Small Press Publishing in the Nineties

Kathleen Norris

One frustration for Sitter is that most of the grants made available in the 1980s and early ‘90s have gone to small presses rather than literary magazines. He hopes that foundations will eventually be able to treat presses and magazines equally, but notes that magazines have special problems, primarily sensitivity to postal rate increases and a distribution system inferior to that of presses, that have made it difficult for them to use development grants. He also notes that for literary magazines, “access to funding did not improve as much through the 1980s as it did for the presses.” For example, none of the Advancement grants initiated by the National Endowment for the Arts in the 1980s has gone to magazines.

Karen Leies, program assistant for Advancement grants at the NEA, expects that this will change in the 1990s as literary applications for Advancement grants continue to increase, and the NEA complete an overview of the program aimed at producing new guidelines for 1994. “So far,” she says, “while literary magazines have been eligible for Advancement grants, they haven’t been as competitive as small presses in applying.” She characterizes the application process as “rigorous” and the grant itself as “intensive,” requiring a staff that can devote one week a month for a year to the program. “We provide a consultant for thirteen months,” Leies says, “during which time a long-range business plan is developed.”

Sitter sees the NEA Advancement grants as having had a major impact on literary publishers. “The five presses that got the first Advancement grants—Arte Publico, Coffee House, Graywolf, Milkweed Editions, and Sun and Moon—all expanded considerably during the 1980s.” It was no accident that three of these five presses were located in the Twin Cities of Minneapolis/St. Paul, where the 1980s saw what Sitter terms “outstanding fundraising for literature and a great response among local philanthropists,” many of whom had never before supported literary projects. Two of the presses, Coffee House and Graywolf, relocated to the Twin Cities in part because of these new opportunities for funding.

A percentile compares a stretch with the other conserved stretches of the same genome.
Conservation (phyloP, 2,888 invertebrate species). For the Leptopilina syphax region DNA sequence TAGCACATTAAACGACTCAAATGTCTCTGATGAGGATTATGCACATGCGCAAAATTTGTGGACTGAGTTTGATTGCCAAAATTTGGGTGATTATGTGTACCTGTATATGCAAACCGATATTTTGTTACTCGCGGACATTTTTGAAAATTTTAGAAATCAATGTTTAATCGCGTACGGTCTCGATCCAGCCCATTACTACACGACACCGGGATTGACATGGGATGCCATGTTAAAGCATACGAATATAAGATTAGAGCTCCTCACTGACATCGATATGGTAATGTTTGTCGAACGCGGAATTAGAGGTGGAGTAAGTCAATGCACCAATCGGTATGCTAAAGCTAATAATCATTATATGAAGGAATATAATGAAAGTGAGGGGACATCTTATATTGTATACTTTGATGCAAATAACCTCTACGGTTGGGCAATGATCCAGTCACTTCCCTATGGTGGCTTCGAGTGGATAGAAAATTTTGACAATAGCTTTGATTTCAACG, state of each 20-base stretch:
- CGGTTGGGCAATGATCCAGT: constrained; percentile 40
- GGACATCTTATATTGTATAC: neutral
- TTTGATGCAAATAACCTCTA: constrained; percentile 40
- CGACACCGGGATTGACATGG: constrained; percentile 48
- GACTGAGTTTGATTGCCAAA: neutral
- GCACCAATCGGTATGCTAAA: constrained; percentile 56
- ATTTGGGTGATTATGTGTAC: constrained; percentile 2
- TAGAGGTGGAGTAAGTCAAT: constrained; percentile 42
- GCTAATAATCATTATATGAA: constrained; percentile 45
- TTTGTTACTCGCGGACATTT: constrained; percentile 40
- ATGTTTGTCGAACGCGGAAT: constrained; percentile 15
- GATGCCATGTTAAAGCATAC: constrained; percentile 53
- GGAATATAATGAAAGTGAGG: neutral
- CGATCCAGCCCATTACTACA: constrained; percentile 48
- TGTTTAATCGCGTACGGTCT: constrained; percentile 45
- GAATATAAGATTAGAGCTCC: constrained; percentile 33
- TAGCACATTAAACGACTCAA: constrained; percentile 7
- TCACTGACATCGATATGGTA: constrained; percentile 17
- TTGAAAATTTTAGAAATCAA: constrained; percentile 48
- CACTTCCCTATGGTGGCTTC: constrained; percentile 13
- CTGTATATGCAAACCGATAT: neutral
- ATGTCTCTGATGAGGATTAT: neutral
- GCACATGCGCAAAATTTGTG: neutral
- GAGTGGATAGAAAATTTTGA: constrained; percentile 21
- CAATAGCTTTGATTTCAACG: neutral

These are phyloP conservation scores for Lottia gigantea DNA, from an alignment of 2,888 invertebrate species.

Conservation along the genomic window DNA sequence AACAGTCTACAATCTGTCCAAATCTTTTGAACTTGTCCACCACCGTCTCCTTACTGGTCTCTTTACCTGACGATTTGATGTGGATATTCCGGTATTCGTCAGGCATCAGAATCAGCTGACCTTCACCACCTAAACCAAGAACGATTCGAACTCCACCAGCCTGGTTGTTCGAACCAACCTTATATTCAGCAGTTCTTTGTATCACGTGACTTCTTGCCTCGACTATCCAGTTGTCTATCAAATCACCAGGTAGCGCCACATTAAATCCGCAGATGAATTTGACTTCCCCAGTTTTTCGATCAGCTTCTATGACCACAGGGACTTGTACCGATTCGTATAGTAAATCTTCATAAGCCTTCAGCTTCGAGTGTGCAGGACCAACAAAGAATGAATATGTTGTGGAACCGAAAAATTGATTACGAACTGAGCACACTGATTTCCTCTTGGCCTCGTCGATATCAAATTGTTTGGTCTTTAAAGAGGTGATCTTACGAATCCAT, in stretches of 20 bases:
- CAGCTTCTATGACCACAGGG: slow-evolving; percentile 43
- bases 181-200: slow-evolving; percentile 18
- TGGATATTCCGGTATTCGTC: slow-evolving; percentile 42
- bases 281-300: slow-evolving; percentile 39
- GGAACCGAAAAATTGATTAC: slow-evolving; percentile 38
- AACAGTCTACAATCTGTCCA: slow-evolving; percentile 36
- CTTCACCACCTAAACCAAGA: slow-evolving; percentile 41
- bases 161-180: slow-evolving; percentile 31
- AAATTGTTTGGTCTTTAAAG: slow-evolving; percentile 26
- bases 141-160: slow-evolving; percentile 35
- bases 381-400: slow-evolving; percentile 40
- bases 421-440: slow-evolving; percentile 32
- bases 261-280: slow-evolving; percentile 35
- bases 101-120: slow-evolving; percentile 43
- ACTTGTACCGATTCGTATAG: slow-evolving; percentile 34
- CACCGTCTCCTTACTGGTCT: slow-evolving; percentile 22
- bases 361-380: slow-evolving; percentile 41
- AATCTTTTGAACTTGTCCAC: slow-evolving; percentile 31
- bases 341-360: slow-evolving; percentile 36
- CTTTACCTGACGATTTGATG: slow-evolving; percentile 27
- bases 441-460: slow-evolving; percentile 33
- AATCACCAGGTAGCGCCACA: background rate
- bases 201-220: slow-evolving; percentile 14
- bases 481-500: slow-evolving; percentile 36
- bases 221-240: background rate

Sitter himself was involved in this process, as founder of Bookslinger distribution service and, later, the Minnesota Center for Book Arts, an institution that began in his apartment and is now a museum in downtown Minneapolis. “An amazing range of government and corporate leadership, along with individuals in the literary world, came together to change philanthropy in Minnesota to include small presses and the book arts,” he says.

Sitter sees his current job at CLMP as “doing nationally what was done in Minnesota. Changing the entire relationship of literature to philanthropy is the most important challenge facing American literature in the 1990s.” Defending the NEA comes second—“if we lose that,” he says, “the whole game goes.” The $6 million-plus that Sitter has helped raise in the last few years is a major step in what he hopes is a new direction for philanthropy in literature. “If the presses and magazines use these funds well,” he says, “then we can go back to the foundations, and also attract other American philanthropic organizations that have not previously funded literature.”

Sitter believes that the lack of other support has left literary publishing overly dependent on the National Endowment for the Arts, “and we have all become increasingly aware of the censorship problems there. But if you look at theater and dance, you see that even groups that are radical and idiosyncratic have been able to achieve a high level of support from other sources.”

Sitter hopes that CLMP will eventually “help create within the field of literature the kind of support that independent, nonprofit theater groups developed in the 1960s, and dance groups tapped into in the 1970s. “It’s our fault that literary publishers haven’t approached fundraising professionally.” This created what he terms “a sad situation” in which “small presses haven’t known how to raise funds, and philanthropists don’t understand the needs of small presses and literary magazines.”